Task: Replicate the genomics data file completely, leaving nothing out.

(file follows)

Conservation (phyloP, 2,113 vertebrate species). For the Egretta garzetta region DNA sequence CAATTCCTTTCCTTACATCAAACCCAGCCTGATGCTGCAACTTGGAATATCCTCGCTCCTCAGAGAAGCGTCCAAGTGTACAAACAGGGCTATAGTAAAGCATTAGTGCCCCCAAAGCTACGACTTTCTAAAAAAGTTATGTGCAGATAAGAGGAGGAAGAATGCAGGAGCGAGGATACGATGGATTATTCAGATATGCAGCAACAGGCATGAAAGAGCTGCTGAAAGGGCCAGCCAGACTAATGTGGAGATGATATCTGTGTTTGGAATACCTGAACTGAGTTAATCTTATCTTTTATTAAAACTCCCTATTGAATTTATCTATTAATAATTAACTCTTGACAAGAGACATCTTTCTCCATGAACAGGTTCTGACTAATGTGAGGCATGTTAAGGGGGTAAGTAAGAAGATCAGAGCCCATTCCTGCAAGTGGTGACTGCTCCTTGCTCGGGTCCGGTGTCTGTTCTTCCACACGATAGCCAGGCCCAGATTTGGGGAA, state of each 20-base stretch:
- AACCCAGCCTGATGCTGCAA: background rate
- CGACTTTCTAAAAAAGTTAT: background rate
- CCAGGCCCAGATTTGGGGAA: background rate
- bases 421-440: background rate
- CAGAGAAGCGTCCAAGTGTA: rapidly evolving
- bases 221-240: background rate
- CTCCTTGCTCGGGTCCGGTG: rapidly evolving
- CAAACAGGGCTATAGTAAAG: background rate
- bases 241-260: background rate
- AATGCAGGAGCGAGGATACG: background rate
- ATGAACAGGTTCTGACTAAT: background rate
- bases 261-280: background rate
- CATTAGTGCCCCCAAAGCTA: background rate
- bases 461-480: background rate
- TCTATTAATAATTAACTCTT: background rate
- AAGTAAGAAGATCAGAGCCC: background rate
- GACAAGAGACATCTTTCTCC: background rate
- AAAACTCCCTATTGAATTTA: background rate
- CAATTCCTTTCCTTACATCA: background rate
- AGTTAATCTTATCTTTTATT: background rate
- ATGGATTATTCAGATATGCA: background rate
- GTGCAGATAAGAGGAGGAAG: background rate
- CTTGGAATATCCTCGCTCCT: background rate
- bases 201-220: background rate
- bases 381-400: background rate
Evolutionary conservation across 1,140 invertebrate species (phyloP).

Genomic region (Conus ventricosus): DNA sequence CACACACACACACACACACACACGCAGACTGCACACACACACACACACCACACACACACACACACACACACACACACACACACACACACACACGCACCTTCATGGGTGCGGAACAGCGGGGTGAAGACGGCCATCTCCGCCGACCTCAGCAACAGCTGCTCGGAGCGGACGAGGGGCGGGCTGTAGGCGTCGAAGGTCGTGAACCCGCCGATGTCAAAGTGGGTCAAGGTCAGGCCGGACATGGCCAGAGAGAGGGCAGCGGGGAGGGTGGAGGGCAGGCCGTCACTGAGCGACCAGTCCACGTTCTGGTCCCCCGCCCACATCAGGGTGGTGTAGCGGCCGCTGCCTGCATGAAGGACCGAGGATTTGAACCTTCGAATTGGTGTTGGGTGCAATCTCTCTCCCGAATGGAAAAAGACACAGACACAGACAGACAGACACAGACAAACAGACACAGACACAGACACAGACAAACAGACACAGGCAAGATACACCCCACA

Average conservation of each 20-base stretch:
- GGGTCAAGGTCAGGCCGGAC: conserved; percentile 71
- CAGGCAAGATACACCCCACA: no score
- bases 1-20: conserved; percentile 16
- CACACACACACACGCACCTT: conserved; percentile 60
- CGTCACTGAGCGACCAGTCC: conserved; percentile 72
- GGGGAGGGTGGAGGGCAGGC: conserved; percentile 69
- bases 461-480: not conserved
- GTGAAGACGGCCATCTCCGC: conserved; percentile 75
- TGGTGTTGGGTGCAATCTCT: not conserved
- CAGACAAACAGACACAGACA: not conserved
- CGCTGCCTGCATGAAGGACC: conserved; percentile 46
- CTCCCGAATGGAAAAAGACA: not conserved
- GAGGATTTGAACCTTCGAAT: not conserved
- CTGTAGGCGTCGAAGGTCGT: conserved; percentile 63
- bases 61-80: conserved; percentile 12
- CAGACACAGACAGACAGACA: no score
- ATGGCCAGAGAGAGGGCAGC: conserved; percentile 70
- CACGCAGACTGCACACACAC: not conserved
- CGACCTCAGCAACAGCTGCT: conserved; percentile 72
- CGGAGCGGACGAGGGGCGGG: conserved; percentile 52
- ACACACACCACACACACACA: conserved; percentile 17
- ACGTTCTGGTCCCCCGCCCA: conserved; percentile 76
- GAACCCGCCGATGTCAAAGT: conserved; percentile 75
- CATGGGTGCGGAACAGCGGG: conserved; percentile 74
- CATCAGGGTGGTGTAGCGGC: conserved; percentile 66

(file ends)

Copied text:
Conservation (phyloP, 2,113 vertebrate species). For the Egretta garzetta region DNA sequence CAATTCCTTTCCTTACATCAAACCCAGCCTGATGCTGCAACTTGGAATATCCTCGCTCCTCAGAGAAGCGTCCAAGTGTACAAACAGGGCTATAGTAAAGCATTAGTGCCCCCAAAGCTACGACTTTCTAAAAAAGTTATGTGCAGATAAGAGGAGGAAGAATGCAGGAGCGAGGATACGATGGATTATTCAGATATGCAGCAACAGGCATGAAAGAGCTGCTGAAAGGGCCAGCCAGACTAATGTGGAGATGATATCTGTGTTTGGAATACCTGAACTGAGTTAATCTTATCTTTTATTAAAACTCCCTATTGAATTTATCTATTAATAATTAACTCTTGACAAGAGACATCTTTCTCCATGAACAGGTTCTGACTAATGTGAGGCATGTTAAGGGGGTAAGTAAGAAGATCAGAGCCCATTCCTGCAAGTGGTGACTGCTCCTTGCTCGGGTCCGGTGTCTGTTCTTCCACACGATAGCCAGGCCCAGATTTGGGGAA, state of each 20-base stretch:
- AACCCAGCCTGATGCTGCAA: background rate
- CGACTTTCTAAAAAAGTTAT: background rate
- CCAGGCCCAGATTTGGGGAA: background rate
- bases 421-440: background rate
- CAGAGAAGCGTCCAAGTGTA: rapidly evolving
- bases 221-240: background rate
- CTCCTTGCTCGGGTCCGGTG: rapidly evolving
- CAAACAGGGCTATAGTAAAG: background rate
- bases 241-260: background rate
- AATGCAGGAGCGAGGATACG: background rate
- ATGAACAGGTTCTGACTAAT: background rate
- bases 261-280: background rate
- CATTAGTGCCCCCAAAGCTA: background rate
- bases 461-480: background rate
- TCTATTAATAATTAACTCTT: background rate
- AAGTAAGAAGATCAGAGCCC: background rate
- GACAAGAGACATCTTTCTCC: background rate
- AAAACTCCCTATTGAATTTA: background rate
- CAATTCCTTTCCTTACATCA: background rate
- AGTTAATCTTATCTTTTATT: background rate
- ATGGATTATTCAGATATGCA: background rate
- GTGCAGATAAGAGGAGGAAG: background rate
- CTTGGAATATCCTCGCTCCT: background rate
- bases 201-220: background rate
- bases 381-400: background rate
Evolutionary conservation across 1,140 invertebrate species (phyloP).

Genomic region (Conus ventricosus): DNA sequence CACACACACACACACACACACACGCAGACTGCACACACACACACACACCACACACACACACACACACACACACACACACACACACACACACACGCACCTTCATGGGTGCGGAACAGCGGGGTGAAGACGGCCATCTCCGCCGACCTCAGCAACAGCTGCTCGGAGCGGACGAGGGGCGGGCTGTAGGCGTCGAAGGTCGTGAACCCGCCGATGTCAAAGTGGGTCAAGGTCAGGCCGGACATGGCCAGAGAGAGGGCAGCGGGGAGGGTGGAGGGCAGGCCGTCACTGAGCGACCAGTCCACGTTCTGGTCCCCCGCCCACATCAGGGTGGTGTAGCGGCCGCTGCCTGCATGAAGGACCGAGGATTTGAACCTTCGAATTGGTGTTGGGTGCAATCTCTCTCCCGAATGGAAAAAGACACAGACACAGACAGACAGACACAGACAAACAGACACAGACACAGACACAGACAAACAGACACAGGCAAGATACACCCCACA

Average conservation of each 20-base stretch:
- GGGTCAAGGTCAGGCCGGAC: conserved; percentile 71
- CAGGCAAGATACACCCCACA: no score
- bases 1-20: conserved; percentile 16
- CACACACACACACGCACCTT: conserved; percentile 60
- CGTCACTGAGCGACCAGTCC: conserved; percentile 72
- GGGGAGGGTGGAGGGCAGGC: conserved; percentile 69
- bases 461-480: not conserved
- GTGAAGACGGCCATCTCCGC: conserved; percentile 75
- TGGTGTTGGGTGCAATCTCT: not conserved
- CAGACAAACAGACACAGACA: not conserved
- CGCTGCCTGCATGAAGGACC: conserved; percentile 46
- CTCCCGAATGGAAAAAGACA: not conserved
- GAGGATTTGAACCTTCGAAT: not conserved
- CTGTAGGCGTCGAAGGTCGT: conserved; percentile 63
- bases 61-80: conserved; percentile 12
- CAGACACAGACAGACAGACA: no score
- ATGGCCAGAGAGAGGGCAGC: conserved; percentile 70
- CACGCAGACTGCACACACAC: not conserved
- CGACCTCAGCAACAGCTGCT: conserved; percentile 72
- CGGAGCGGACGAGGGGCGGG: conserved; percentile 52
- ACACACACCACACACACACA: conserved; percentile 17
- ACGTTCTGGTCCCCCGCCCA: conserved; percentile 76
- GAACCCGCCGATGTCAAAGT: conserved; percentile 75
- CATGGGTGCGGAACAGCGGG: conserved; percentile 74
- CATCAGGGTGGTGTAGCGGC: conserved; percentile 66